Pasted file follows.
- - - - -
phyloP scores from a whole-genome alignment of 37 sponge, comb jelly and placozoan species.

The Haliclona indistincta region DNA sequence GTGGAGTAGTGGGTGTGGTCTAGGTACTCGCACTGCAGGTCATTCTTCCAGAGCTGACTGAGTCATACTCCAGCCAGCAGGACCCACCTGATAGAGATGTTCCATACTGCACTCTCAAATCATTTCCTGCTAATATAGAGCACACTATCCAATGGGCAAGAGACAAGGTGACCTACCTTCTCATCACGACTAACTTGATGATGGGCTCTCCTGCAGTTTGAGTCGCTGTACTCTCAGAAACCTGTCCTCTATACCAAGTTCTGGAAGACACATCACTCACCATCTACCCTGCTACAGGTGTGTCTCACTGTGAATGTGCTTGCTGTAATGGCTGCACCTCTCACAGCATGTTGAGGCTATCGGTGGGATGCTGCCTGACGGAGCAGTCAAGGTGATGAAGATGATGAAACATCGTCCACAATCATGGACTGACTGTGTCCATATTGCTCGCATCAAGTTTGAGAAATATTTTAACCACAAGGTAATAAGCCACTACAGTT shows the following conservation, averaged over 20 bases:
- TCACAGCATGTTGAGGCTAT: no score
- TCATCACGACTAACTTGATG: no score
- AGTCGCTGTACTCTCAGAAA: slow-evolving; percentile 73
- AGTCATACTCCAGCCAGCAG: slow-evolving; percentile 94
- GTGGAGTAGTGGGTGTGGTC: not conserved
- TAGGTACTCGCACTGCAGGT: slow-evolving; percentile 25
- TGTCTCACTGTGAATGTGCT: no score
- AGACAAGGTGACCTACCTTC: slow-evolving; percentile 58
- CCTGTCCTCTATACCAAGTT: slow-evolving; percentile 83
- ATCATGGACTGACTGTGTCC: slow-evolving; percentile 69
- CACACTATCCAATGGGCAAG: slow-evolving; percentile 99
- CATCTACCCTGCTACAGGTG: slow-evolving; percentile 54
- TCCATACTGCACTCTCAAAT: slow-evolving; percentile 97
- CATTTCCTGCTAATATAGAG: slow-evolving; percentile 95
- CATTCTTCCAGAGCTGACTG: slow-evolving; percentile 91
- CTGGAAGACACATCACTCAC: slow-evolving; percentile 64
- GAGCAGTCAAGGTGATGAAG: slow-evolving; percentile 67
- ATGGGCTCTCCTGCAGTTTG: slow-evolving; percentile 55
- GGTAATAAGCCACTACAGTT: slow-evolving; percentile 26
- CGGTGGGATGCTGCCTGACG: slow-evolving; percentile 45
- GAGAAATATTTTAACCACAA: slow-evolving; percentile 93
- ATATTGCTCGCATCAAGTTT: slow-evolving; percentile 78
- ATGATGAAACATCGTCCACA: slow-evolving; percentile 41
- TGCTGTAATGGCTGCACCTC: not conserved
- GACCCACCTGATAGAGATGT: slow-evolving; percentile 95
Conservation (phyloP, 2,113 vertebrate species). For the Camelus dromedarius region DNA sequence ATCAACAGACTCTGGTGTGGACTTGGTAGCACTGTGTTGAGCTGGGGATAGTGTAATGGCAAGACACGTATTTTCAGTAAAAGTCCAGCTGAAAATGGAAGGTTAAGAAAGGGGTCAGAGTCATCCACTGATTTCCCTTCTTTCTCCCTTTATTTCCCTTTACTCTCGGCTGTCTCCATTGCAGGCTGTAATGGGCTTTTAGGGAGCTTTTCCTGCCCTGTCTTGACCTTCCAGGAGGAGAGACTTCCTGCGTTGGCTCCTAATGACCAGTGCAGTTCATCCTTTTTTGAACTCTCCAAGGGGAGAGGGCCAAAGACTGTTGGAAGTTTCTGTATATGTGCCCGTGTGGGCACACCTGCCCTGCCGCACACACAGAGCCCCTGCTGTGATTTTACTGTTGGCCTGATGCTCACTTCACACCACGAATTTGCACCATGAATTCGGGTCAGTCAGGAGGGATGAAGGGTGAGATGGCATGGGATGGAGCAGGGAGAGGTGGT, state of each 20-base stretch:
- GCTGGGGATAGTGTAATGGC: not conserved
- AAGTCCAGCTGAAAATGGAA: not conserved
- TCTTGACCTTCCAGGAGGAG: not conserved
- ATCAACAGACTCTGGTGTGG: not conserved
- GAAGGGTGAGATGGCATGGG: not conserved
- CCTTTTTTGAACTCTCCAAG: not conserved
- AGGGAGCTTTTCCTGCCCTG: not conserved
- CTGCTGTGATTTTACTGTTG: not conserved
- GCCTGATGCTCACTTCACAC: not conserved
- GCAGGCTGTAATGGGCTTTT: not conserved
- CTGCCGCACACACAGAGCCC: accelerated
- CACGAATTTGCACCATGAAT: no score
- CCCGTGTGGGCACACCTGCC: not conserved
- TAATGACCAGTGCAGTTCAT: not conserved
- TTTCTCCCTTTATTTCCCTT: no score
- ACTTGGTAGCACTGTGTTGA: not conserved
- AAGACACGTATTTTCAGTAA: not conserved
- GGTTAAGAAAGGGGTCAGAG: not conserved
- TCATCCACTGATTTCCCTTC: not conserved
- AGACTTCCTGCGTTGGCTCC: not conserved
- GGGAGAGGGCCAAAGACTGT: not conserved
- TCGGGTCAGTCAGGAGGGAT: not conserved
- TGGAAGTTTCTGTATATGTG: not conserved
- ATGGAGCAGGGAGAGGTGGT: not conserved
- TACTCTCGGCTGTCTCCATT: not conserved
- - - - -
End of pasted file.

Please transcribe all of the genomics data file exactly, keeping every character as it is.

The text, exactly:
phyloP scores from a whole-genome alignment of 37 sponge, comb jelly and placozoan species.

The Haliclona indistincta region DNA sequence GTGGAGTAGTGGGTGTGGTCTAGGTACTCGCACTGCAGGTCATTCTTCCAGAGCTGACTGAGTCATACTCCAGCCAGCAGGACCCACCTGATAGAGATGTTCCATACTGCACTCTCAAATCATTTCCTGCTAATATAGAGCACACTATCCAATGGGCAAGAGACAAGGTGACCTACCTTCTCATCACGACTAACTTGATGATGGGCTCTCCTGCAGTTTGAGTCGCTGTACTCTCAGAAACCTGTCCTCTATACCAAGTTCTGGAAGACACATCACTCACCATCTACCCTGCTACAGGTGTGTCTCACTGTGAATGTGCTTGCTGTAATGGCTGCACCTCTCACAGCATGTTGAGGCTATCGGTGGGATGCTGCCTGACGGAGCAGTCAAGGTGATGAAGATGATGAAACATCGTCCACAATCATGGACTGACTGTGTCCATATTGCTCGCATCAAGTTTGAGAAATATTTTAACCACAAGGTAATAAGCCACTACAGTT shows the following conservation, averaged over 20 bases:
- TCACAGCATGTTGAGGCTAT: no score
- TCATCACGACTAACTTGATG: no score
- AGTCGCTGTACTCTCAGAAA: slow-evolving; percentile 73
- AGTCATACTCCAGCCAGCAG: slow-evolving; percentile 94
- GTGGAGTAGTGGGTGTGGTC: not conserved
- TAGGTACTCGCACTGCAGGT: slow-evolving; percentile 25
- TGTCTCACTGTGAATGTGCT: no score
- AGACAAGGTGACCTACCTTC: slow-evolving; percentile 58
- CCTGTCCTCTATACCAAGTT: slow-evolving; percentile 83
- ATCATGGACTGACTGTGTCC: slow-evolving; percentile 69
- CACACTATCCAATGGGCAAG: slow-evolving; percentile 99
- CATCTACCCTGCTACAGGTG: slow-evolving; percentile 54
- TCCATACTGCACTCTCAAAT: slow-evolving; percentile 97
- CATTTCCTGCTAATATAGAG: slow-evolving; percentile 95
- CATTCTTCCAGAGCTGACTG: slow-evolving; percentile 91
- CTGGAAGACACATCACTCAC: slow-evolving; percentile 64
- GAGCAGTCAAGGTGATGAAG: slow-evolving; percentile 67
- ATGGGCTCTCCTGCAGTTTG: slow-evolving; percentile 55
- GGTAATAAGCCACTACAGTT: slow-evolving; percentile 26
- CGGTGGGATGCTGCCTGACG: slow-evolving; percentile 45
- GAGAAATATTTTAACCACAA: slow-evolving; percentile 93
- ATATTGCTCGCATCAAGTTT: slow-evolving; percentile 78
- ATGATGAAACATCGTCCACA: slow-evolving; percentile 41
- TGCTGTAATGGCTGCACCTC: not conserved
- GACCCACCTGATAGAGATGT: slow-evolving; percentile 95
Conservation (phyloP, 2,113 vertebrate species). For the Camelus dromedarius region DNA sequence ATCAACAGACTCTGGTGTGGACTTGGTAGCACTGTGTTGAGCTGGGGATAGTGTAATGGCAAGACACGTATTTTCAGTAAAAGTCCAGCTGAAAATGGAAGGTTAAGAAAGGGGTCAGAGTCATCCACTGATTTCCCTTCTTTCTCCCTTTATTTCCCTTTACTCTCGGCTGTCTCCATTGCAGGCTGTAATGGGCTTTTAGGGAGCTTTTCCTGCCCTGTCTTGACCTTCCAGGAGGAGAGACTTCCTGCGTTGGCTCCTAATGACCAGTGCAGTTCATCCTTTTTTGAACTCTCCAAGGGGAGAGGGCCAAAGACTGTTGGAAGTTTCTGTATATGTGCCCGTGTGGGCACACCTGCCCTGCCGCACACACAGAGCCCCTGCTGTGATTTTACTGTTGGCCTGATGCTCACTTCACACCACGAATTTGCACCATGAATTCGGGTCAGTCAGGAGGGATGAAGGGTGAGATGGCATGGGATGGAGCAGGGAGAGGTGGT, state of each 20-base stretch:
- GCTGGGGATAGTGTAATGGC: not conserved
- AAGTCCAGCTGAAAATGGAA: not conserved
- TCTTGACCTTCCAGGAGGAG: not conserved
- ATCAACAGACTCTGGTGTGG: not conserved
- GAAGGGTGAGATGGCATGGG: not conserved
- CCTTTTTTGAACTCTCCAAG: not conserved
- AGGGAGCTTTTCCTGCCCTG: not conserved
- CTGCTGTGATTTTACTGTTG: not conserved
- GCCTGATGCTCACTTCACAC: not conserved
- GCAGGCTGTAATGGGCTTTT: not conserved
- CTGCCGCACACACAGAGCCC: accelerated
- CACGAATTTGCACCATGAAT: no score
- CCCGTGTGGGCACACCTGCC: not conserved
- TAATGACCAGTGCAGTTCAT: not conserved
- TTTCTCCCTTTATTTCCCTT: no score
- ACTTGGTAGCACTGTGTTGA: not conserved
- AAGACACGTATTTTCAGTAA: not conserved
- GGTTAAGAAAGGGGTCAGAG: not conserved
- TCATCCACTGATTTCCCTTC: not conserved
- AGACTTCCTGCGTTGGCTCC: not conserved
- GGGAGAGGGCCAAAGACTGT: not conserved
- TCGGGTCAGTCAGGAGGGAT: not conserved
- TGGAAGTTTCTGTATATGTG: not conserved
- ATGGAGCAGGGAGAGGTGGT: not conserved
- TACTCTCGGCTGTCTCCATT: not conserved